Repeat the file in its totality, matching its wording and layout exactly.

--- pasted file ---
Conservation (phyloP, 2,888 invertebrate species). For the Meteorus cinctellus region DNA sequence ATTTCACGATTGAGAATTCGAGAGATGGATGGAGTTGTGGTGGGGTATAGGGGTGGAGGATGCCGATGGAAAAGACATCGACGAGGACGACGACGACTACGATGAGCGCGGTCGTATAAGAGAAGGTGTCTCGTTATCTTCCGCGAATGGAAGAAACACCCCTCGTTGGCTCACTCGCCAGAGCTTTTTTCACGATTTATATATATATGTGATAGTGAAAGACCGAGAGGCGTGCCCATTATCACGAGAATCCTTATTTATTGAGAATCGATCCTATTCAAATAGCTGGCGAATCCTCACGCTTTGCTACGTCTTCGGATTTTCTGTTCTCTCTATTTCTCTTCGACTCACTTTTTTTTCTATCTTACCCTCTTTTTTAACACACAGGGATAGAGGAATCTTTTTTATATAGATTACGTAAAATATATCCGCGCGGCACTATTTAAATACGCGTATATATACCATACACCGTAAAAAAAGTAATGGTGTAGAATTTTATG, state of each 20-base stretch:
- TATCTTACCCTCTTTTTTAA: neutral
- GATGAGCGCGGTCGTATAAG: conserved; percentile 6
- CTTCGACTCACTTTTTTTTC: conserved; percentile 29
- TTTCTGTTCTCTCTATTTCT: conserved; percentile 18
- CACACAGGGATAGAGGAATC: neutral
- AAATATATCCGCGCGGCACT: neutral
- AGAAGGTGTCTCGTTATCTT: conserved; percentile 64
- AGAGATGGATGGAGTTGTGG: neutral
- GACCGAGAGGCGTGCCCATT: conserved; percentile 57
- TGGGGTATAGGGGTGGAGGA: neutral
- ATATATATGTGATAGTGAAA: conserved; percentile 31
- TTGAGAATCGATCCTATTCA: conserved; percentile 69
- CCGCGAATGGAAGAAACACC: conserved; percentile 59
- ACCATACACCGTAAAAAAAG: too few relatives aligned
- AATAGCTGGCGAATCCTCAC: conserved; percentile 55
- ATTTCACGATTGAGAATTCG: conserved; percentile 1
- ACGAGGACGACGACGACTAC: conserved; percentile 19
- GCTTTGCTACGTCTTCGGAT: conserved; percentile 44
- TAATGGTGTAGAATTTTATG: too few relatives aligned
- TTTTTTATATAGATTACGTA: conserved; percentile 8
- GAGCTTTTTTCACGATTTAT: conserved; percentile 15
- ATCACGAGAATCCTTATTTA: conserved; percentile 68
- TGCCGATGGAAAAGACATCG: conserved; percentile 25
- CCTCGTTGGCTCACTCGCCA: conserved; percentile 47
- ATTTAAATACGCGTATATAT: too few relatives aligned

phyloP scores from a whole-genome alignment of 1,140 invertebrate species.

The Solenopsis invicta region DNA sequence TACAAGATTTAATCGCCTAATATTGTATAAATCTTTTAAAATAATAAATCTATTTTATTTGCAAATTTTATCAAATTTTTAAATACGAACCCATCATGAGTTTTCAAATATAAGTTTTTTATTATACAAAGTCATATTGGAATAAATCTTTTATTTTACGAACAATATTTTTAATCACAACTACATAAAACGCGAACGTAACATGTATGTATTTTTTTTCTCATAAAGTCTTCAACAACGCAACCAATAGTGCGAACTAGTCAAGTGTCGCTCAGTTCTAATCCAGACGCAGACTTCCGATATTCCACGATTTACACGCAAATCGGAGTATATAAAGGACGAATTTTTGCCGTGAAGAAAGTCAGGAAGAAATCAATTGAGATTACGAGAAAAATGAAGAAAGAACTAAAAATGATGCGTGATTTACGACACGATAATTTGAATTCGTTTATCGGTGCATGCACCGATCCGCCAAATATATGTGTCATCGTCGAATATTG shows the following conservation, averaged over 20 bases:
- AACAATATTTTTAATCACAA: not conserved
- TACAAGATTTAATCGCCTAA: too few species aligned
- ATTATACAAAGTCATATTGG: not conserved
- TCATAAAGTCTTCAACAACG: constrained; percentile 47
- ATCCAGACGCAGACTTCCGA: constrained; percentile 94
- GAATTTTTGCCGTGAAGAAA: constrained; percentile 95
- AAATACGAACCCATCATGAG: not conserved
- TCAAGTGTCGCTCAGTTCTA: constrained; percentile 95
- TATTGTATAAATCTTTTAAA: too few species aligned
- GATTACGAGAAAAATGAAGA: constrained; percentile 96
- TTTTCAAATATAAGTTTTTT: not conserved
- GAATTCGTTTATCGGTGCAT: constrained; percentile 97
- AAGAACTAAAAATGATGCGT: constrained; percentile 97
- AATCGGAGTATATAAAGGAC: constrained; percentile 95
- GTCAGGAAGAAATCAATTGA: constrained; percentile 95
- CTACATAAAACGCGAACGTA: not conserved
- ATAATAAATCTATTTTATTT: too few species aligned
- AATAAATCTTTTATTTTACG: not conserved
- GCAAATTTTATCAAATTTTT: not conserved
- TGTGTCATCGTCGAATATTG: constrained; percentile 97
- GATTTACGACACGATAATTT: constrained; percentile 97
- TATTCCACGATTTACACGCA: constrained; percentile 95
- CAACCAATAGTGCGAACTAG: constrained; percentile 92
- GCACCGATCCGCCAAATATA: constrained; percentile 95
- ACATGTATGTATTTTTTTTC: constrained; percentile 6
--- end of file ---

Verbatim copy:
Conservation (phyloP, 2,888 invertebrate species). For the Meteorus cinctellus region DNA sequence ATTTCACGATTGAGAATTCGAGAGATGGATGGAGTTGTGGTGGGGTATAGGGGTGGAGGATGCCGATGGAAAAGACATCGACGAGGACGACGACGACTACGATGAGCGCGGTCGTATAAGAGAAGGTGTCTCGTTATCTTCCGCGAATGGAAGAAACACCCCTCGTTGGCTCACTCGCCAGAGCTTTTTTCACGATTTATATATATATGTGATAGTGAAAGACCGAGAGGCGTGCCCATTATCACGAGAATCCTTATTTATTGAGAATCGATCCTATTCAAATAGCTGGCGAATCCTCACGCTTTGCTACGTCTTCGGATTTTCTGTTCTCTCTATTTCTCTTCGACTCACTTTTTTTTCTATCTTACCCTCTTTTTTAACACACAGGGATAGAGGAATCTTTTTTATATAGATTACGTAAAATATATCCGCGCGGCACTATTTAAATACGCGTATATATACCATACACCGTAAAAAAAGTAATGGTGTAGAATTTTATG, state of each 20-base stretch:
- TATCTTACCCTCTTTTTTAA: neutral
- GATGAGCGCGGTCGTATAAG: conserved; percentile 6
- CTTCGACTCACTTTTTTTTC: conserved; percentile 29
- TTTCTGTTCTCTCTATTTCT: conserved; percentile 18
- CACACAGGGATAGAGGAATC: neutral
- AAATATATCCGCGCGGCACT: neutral
- AGAAGGTGTCTCGTTATCTT: conserved; percentile 64
- AGAGATGGATGGAGTTGTGG: neutral
- GACCGAGAGGCGTGCCCATT: conserved; percentile 57
- TGGGGTATAGGGGTGGAGGA: neutral
- ATATATATGTGATAGTGAAA: conserved; percentile 31
- TTGAGAATCGATCCTATTCA: conserved; percentile 69
- CCGCGAATGGAAGAAACACC: conserved; percentile 59
- ACCATACACCGTAAAAAAAG: too few relatives aligned
- AATAGCTGGCGAATCCTCAC: conserved; percentile 55
- ATTTCACGATTGAGAATTCG: conserved; percentile 1
- ACGAGGACGACGACGACTAC: conserved; percentile 19
- GCTTTGCTACGTCTTCGGAT: conserved; percentile 44
- TAATGGTGTAGAATTTTATG: too few relatives aligned
- TTTTTTATATAGATTACGTA: conserved; percentile 8
- GAGCTTTTTTCACGATTTAT: conserved; percentile 15
- ATCACGAGAATCCTTATTTA: conserved; percentile 68
- TGCCGATGGAAAAGACATCG: conserved; percentile 25
- CCTCGTTGGCTCACTCGCCA: conserved; percentile 47
- ATTTAAATACGCGTATATAT: too few relatives aligned

phyloP scores from a whole-genome alignment of 1,140 invertebrate species.

The Solenopsis invicta region DNA sequence TACAAGATTTAATCGCCTAATATTGTATAAATCTTTTAAAATAATAAATCTATTTTATTTGCAAATTTTATCAAATTTTTAAATACGAACCCATCATGAGTTTTCAAATATAAGTTTTTTATTATACAAAGTCATATTGGAATAAATCTTTTATTTTACGAACAATATTTTTAATCACAACTACATAAAACGCGAACGTAACATGTATGTATTTTTTTTCTCATAAAGTCTTCAACAACGCAACCAATAGTGCGAACTAGTCAAGTGTCGCTCAGTTCTAATCCAGACGCAGACTTCCGATATTCCACGATTTACACGCAAATCGGAGTATATAAAGGACGAATTTTTGCCGTGAAGAAAGTCAGGAAGAAATCAATTGAGATTACGAGAAAAATGAAGAAAGAACTAAAAATGATGCGTGATTTACGACACGATAATTTGAATTCGTTTATCGGTGCATGCACCGATCCGCCAAATATATGTGTCATCGTCGAATATTG shows the following conservation, averaged over 20 bases:
- AACAATATTTTTAATCACAA: not conserved
- TACAAGATTTAATCGCCTAA: too few species aligned
- ATTATACAAAGTCATATTGG: not conserved
- TCATAAAGTCTTCAACAACG: constrained; percentile 47
- ATCCAGACGCAGACTTCCGA: constrained; percentile 94
- GAATTTTTGCCGTGAAGAAA: constrained; percentile 95
- AAATACGAACCCATCATGAG: not conserved
- TCAAGTGTCGCTCAGTTCTA: constrained; percentile 95
- TATTGTATAAATCTTTTAAA: too few species aligned
- GATTACGAGAAAAATGAAGA: constrained; percentile 96
- TTTTCAAATATAAGTTTTTT: not conserved
- GAATTCGTTTATCGGTGCAT: constrained; percentile 97
- AAGAACTAAAAATGATGCGT: constrained; percentile 97
- AATCGGAGTATATAAAGGAC: constrained; percentile 95
- GTCAGGAAGAAATCAATTGA: constrained; percentile 95
- CTACATAAAACGCGAACGTA: not conserved
- ATAATAAATCTATTTTATTT: too few species aligned
- AATAAATCTTTTATTTTACG: not conserved
- GCAAATTTTATCAAATTTTT: not conserved
- TGTGTCATCGTCGAATATTG: constrained; percentile 97
- GATTTACGACACGATAATTT: constrained; percentile 97
- TATTCCACGATTTACACGCA: constrained; percentile 95
- CAACCAATAGTGCGAACTAG: constrained; percentile 92
- GCACCGATCCGCCAAATATA: constrained; percentile 95
- ACATGTATGTATTTTTTTTC: constrained; percentile 6